b. Petitioner also contends that the crime-fraud standard applied by the court of appeals conflicts with the standard applied by other courts of appeals in two additional respects. He contends that "the circuits do not agree as to whether the standard for the crime-fraud exception has two prongs or one" (Sealed Pet. 5; Public Pet. 6) and that "the circuits disagree about the degree of closeness of the relationship required between the confidential communications and the alleged crime or fraud" (Sealed Pet. 7; Public Pet. 8). There is no circuit conflict on either issue.

The circuits agree, consistent with this Court's deci sion in Clark, see 289 U.S. at 15, that the relevant ques tion is whether there is "prima facie evidence" that the elements of the crime-fraud exception have been satis fied, and they also agree that there are two such ele ments. Indeed, the First Circuit, which is alleged by petitioner to have "used a one-prong test" (Sealed Pet. 5; Public Pet. 6), recognized in this very case that the opponent of the privilege must establish "(1) that the client was engag[ed] in (or was planning) criminal or fraudulent activity when the attorney-client communica tions took place; and (2) [that] the communications were intended by the client to facilitate or conceal the crimi nal or fraudulent activity." Sealed Pet. App. 10a-11a (quoting Violette, 183 F.3d at 75); Public Pet. App. 8a (same). When, later in its opinion, the court of appeals said that the standard for overcoming the privilege is whether "there is a reasonable basis to believe that the lawyer's services were used by the client to foster a crime or fraud" (Sealed Pet. App. 12a-13a; Public Pet. App. 10a), it was simply combining the two elements. Any doubt on that question is dispelled by the court's later statement that "it is not enough to find reasonable cause to believe that the client is guilty of crime or fraud[;] [f]orfeiture of the privilege requires the client's use or aim to use the lawyer to foster the crime or the fraud." Sealed Pet. App. 14a; Public Pet. App. 11a.

Petitioner's contention that "the First Circuit did not require that the communication further an alleged crime or fraud" (Sealed Pet. 7; Public Pet. 8) is also refuted by the decision below. In it, the court stated that piercing of the privilege is allowed on less than a probability that the client intended to use the attorney "in furtherance of a crime or fraud" (Sealed Pet. App. 13a; Public Pet. App. 10a), and then held that piercing of the privilege would not be allowed with respect to the Group C Cli ents because there was insufficient evidence that their purpose in retaining Lawyer II was to use his services "in furtherance of a crime or fraud" (Sealed Pet. App. 15a; Public Pet. App. 13a). Again relying on the District of Columbia's 1997 decision in In re Sealed Case, supra, petitioner suggests (Sealed Pet. 7-8; Public Pet. 8) that the decision below conflicts with that decision's holding that "[s]howing temporal proximity between the commu nication and a crime is not enough." 107 F.3d at 50. But the decision below explicitly recognized that the privi lege is not overcome merely because the communica tions at issue "occur in the same time frame as criminal [conduct]." Sealed Pet. App. 14a (quoting Rakes, 136 F.3d at 4); Public Pet. App. 11a (same).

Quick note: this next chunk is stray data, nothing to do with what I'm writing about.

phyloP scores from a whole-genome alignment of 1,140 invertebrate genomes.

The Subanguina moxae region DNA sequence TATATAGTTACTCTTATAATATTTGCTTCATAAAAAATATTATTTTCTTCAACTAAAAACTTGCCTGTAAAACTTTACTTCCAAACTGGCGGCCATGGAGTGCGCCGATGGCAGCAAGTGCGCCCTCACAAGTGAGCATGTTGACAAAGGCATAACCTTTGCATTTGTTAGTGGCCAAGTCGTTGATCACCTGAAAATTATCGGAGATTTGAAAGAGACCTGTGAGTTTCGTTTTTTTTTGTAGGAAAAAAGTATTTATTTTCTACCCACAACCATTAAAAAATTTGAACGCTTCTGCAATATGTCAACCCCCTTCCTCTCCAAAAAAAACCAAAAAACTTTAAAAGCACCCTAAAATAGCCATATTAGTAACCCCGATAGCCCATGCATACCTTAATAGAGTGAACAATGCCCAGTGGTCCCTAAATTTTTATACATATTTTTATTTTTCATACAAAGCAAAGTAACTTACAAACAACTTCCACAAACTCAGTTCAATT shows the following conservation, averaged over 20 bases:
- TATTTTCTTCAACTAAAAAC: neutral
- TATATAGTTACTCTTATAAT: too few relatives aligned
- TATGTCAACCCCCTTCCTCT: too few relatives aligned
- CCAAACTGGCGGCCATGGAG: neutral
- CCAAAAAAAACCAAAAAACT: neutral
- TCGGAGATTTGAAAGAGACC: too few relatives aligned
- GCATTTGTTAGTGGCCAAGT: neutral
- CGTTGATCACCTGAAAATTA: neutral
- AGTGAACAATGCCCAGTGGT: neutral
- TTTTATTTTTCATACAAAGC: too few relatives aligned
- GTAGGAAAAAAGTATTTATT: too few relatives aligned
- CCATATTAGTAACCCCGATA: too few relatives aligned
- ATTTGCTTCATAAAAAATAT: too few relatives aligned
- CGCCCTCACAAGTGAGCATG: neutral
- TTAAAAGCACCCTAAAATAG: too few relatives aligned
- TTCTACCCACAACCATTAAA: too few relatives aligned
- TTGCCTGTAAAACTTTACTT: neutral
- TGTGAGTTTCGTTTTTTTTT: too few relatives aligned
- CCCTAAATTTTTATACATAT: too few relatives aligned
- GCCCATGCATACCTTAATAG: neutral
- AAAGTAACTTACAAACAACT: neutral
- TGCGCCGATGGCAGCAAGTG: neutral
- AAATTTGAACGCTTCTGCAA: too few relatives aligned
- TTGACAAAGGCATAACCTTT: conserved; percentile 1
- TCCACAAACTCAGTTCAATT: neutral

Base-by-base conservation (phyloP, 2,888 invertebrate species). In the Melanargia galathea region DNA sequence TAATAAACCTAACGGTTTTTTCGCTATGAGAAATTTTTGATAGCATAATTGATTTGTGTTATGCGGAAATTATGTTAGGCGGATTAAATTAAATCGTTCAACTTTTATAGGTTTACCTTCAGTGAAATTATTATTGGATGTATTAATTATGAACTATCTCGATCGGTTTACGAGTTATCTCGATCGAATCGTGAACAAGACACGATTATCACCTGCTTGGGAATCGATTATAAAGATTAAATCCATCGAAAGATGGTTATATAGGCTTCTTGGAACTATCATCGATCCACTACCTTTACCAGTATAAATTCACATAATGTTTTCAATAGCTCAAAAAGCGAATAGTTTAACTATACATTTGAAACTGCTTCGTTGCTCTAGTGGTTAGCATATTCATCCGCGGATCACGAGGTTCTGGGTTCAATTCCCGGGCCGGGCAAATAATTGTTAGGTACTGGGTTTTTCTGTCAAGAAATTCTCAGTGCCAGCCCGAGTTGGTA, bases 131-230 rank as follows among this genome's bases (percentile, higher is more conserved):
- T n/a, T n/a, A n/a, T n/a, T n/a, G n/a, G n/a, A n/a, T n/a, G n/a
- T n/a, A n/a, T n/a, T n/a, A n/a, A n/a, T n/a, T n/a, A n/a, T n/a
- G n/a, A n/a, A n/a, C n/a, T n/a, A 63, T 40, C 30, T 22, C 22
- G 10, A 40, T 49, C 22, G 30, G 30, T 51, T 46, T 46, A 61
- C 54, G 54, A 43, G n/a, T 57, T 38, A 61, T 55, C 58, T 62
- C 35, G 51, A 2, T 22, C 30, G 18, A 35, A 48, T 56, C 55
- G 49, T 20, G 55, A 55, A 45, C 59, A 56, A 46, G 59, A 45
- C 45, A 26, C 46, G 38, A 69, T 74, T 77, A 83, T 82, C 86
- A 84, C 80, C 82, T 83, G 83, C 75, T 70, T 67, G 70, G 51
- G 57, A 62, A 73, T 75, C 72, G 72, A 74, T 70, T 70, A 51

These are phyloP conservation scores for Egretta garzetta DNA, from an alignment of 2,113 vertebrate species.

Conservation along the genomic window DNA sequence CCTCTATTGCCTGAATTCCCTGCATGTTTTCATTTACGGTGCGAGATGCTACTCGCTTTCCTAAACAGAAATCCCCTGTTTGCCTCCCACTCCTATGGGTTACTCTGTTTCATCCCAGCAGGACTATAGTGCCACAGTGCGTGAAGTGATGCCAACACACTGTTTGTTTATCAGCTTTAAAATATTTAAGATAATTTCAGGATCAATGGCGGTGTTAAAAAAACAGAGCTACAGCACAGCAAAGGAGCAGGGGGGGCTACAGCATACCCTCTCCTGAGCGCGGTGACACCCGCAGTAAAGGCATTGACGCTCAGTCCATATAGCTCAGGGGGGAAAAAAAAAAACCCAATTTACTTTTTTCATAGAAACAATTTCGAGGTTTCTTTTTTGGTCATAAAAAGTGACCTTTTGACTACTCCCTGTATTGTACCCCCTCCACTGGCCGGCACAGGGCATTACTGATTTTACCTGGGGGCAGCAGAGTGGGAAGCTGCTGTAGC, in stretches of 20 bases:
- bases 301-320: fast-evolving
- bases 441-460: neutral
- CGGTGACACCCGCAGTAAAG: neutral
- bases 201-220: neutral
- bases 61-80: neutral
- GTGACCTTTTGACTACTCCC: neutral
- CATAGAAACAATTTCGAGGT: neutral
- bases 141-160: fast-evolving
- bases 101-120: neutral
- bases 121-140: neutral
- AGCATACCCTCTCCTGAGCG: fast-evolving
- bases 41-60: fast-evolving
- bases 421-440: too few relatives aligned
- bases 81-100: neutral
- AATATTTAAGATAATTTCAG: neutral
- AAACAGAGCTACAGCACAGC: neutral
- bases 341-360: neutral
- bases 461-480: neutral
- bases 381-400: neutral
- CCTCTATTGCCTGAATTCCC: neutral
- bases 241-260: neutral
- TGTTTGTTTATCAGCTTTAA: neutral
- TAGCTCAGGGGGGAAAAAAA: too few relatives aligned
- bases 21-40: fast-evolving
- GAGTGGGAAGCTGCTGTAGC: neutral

3. In the section of the petition titled "Questions Presented," petitioner posits two questions in addition to the primary one (whether the crime-fraud exception applies when there is a reasonable basis to believe that the lawyer's services were used by the client to foster a crime or fraud). Sealed Pet. i; Public Pet. i. Like the first question, neither of the two additional questions warrants review by this Court.

a. The second question is

[w]hether the purpose of a Zolin hearing is merely to confirm that the government has rea son to suspect communications between a lawyer and client could have furthered a crime or is to permit development of facts * * * so that the suspicion solidifies into probable cause or some other articulatable quantum of proof sufficient to justify the irreversible effect of abrogating the attorney-client privilege.

Sealed Pet. i; Public Pet. i. That question does not ap pear to be distinct from the first question; it appears, instead, to be an argument in support of petitioner's position on the first question. That view of the second question is consistent with the fact that, in support of his contention that this Court should resolve the purported circuit conflict on the meaning of "prima facie evidence" in the context of the crime-fraud exception (Sealed Pet. 12-13; Public Pet. 13-14), petitioner argues that, "[w]hatever words one chooses to describe the quantum of evidence, the standard to trigger a Zolin type hearing must be less than the standard necessary to breach the attorney-client privilege," because "otherwise such a hearing would be redundant" (Sealed Pet. 14; Public Pet. 14; accord Sealed Pet. 4; Public Pet. 4-5).